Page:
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Supply Chain by the Numbers

- March 1, 2017 -

  Supply Chain by the Numbers for Week of March 1, 2017

Cost of Manufacturing Regulations is Very High, NAM CEO Says; Wendy's Replacing Employees with Kiosks; Many Years Since the US has Seen 3% Economic Growth; Jersey Warehouse Marker Red Hot



That's how many federal regulations US manufacturing companies operate under, according to Jay Timmons, CEO of the National Association of Manufacturers (NAM). Timmons has been citing that number during a six-city “state of US manufacturing” tour that wrapped up this week, after stops in Austin, New York City, Detroit, Columbus, Pittsburgh, and Madison. Timmons said that the cost of compliance for that veritable mountain of regulations is $35,000 per employee per year at small manufacturers. Reduce that burden, Timmons said, and many jobs in manufacturing will be created. NAM is taking advantage of the Trump administration's focus on reviving US manufacturing to tout its case, focusing on what it calls the three “big ticket” issues for manufacturers: regulatory and tax reform and infrastructure improvements, all said to be on the Trump agenda. The Timmons tour has involved a presentation to an audience in each of the six cities, plus visits to several manufacturers in each area.




That's how many Wendy's restaurants in the US are soon going to be outfitted with automated kiosks for customer ordering, according to reports this week. Each of those stores is likely to be equipped with three of the machines, at a cost of about $15,000 total. The move comes in response to rising wages in the fast food sector, driven in many cases by local or state laws increasing the minimum wage substantially in many jurisdictions. "Last year was tough – 5% wage inflation," said Bob Wright, Wendy's chief operating officer, during his presentation to investors and analysts last week. He added that the company expects wages to rise 4%more in 2017. "But the real question is what are we doing about it?" Wright said. The answer: customer ordering through the kiosks, which will reduce the need for employees. Wright said the investment by the stores will have a payback of less than two years. Customers will still be able to order at the counter if they want, however, Wendy's says. Robotic burger flippers have to be just around the corner. Be careful what you wish for, higher minimum wage advocates.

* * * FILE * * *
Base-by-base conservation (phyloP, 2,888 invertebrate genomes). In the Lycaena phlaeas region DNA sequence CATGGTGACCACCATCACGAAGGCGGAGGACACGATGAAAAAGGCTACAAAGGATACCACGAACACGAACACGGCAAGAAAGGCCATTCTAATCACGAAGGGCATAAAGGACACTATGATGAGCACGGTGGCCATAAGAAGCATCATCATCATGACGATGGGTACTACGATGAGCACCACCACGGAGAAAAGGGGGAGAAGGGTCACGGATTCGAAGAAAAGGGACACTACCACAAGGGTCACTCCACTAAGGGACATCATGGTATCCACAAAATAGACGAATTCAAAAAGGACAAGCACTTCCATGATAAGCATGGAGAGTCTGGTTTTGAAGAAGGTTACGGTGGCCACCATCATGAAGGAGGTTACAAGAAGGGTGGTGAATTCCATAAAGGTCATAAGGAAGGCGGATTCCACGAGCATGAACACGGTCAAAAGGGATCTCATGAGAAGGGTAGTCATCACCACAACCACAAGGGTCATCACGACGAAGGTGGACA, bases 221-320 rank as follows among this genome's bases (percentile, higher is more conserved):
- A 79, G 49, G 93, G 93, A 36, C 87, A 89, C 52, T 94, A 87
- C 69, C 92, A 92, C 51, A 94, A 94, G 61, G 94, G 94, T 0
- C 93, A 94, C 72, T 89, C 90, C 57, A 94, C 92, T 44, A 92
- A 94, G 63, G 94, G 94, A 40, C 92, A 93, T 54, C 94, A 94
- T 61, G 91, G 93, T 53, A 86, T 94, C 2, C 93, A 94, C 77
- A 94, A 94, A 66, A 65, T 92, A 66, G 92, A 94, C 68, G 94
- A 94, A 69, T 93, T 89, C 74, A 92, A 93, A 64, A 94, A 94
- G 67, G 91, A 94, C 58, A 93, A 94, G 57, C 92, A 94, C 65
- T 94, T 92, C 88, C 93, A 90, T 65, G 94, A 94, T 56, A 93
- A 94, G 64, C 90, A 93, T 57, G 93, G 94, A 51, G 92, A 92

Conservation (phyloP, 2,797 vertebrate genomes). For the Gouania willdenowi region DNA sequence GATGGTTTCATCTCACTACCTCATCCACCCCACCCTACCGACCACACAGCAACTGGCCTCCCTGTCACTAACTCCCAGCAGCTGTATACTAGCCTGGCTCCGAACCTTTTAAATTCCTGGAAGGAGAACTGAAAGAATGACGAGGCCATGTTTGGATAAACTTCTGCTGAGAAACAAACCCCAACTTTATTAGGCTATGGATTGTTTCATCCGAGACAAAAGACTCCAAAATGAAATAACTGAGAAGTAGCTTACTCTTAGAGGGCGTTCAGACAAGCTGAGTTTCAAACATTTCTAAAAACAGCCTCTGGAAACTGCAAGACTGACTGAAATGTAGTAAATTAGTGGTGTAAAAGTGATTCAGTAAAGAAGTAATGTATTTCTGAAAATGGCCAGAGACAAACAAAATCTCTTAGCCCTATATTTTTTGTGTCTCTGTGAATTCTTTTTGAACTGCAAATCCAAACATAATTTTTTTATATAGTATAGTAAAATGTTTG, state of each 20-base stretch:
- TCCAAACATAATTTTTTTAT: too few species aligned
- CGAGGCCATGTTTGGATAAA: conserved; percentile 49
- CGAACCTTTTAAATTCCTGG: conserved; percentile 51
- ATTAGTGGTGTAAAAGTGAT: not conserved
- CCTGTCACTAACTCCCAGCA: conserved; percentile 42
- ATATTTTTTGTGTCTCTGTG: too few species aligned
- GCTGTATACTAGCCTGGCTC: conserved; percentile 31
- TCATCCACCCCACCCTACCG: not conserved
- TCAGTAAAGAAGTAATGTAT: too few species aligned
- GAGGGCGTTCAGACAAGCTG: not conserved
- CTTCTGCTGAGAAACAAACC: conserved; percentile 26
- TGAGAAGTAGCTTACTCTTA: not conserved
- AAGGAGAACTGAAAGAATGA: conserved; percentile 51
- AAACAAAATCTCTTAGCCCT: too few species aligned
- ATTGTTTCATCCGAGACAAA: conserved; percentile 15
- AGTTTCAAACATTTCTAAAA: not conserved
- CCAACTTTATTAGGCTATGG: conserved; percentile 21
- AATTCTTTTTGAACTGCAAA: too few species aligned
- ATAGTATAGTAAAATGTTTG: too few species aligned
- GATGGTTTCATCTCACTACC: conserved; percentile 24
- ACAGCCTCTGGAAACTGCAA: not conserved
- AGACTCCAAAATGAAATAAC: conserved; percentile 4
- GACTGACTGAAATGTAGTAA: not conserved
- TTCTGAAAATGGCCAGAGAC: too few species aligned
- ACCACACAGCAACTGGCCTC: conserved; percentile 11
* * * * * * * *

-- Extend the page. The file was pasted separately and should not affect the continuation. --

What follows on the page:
11 Million

That's how many square feet of warehouse space that is currently under construction in New Jersey, the highest level since 2000, as developers and shippers take advantage of the state's central location in the Northeast and growing demand for distribution space for ecommerce fulfillment. Average asking rents for industrial space in the last quarter of 2016 rose to $6.73 a square foot, a 14% increase compared with a year earlier, according to real-estate services firm Transwestern. The state's industrial vacancy rate of 5.5% was at its lowest level since 2000. According to an article in the Wall Street Journal this week, demand is also driving developers to revive older manufacturing sites and build ground-up projects in places of the state that haven't seen new construction in a while, such as the 2 million square feet of space under construction is along the Interstate 287 corridor. As rents and competition for dwindling space near port facilities in Newark and Elizabeth continue to rise, tenants are broadening their searches for less expensive and more efficient modern space further south and west in the state, the WSJ says.



Amazingly, that is how many years it has been since the US last saw real GDP growth of more than 3% for a year, as the Department of Commerce issued its final numbers for Q4 and full year 2016 gains in the economy. The previous estimate of Q4 GDP was kept at 1.9% growth, which represents the annualized rate of real (net of inflation) economic increase in the quarter. That weak number for Q4 follows a very weak 0.8% growth in Q1, another weak quarter of 1.4% growth in Q2, and a reasonably strong 3.3% in Q3, all of which left the full 2016 growth rate at just 1.6%. The historical yearly average is 3.3%, and the US has not exceed the 3% growth level since 2005. The lack of stronger growth is a key factor in the large budget deficits, as tax receipts of course rise nicely along with economic growth.

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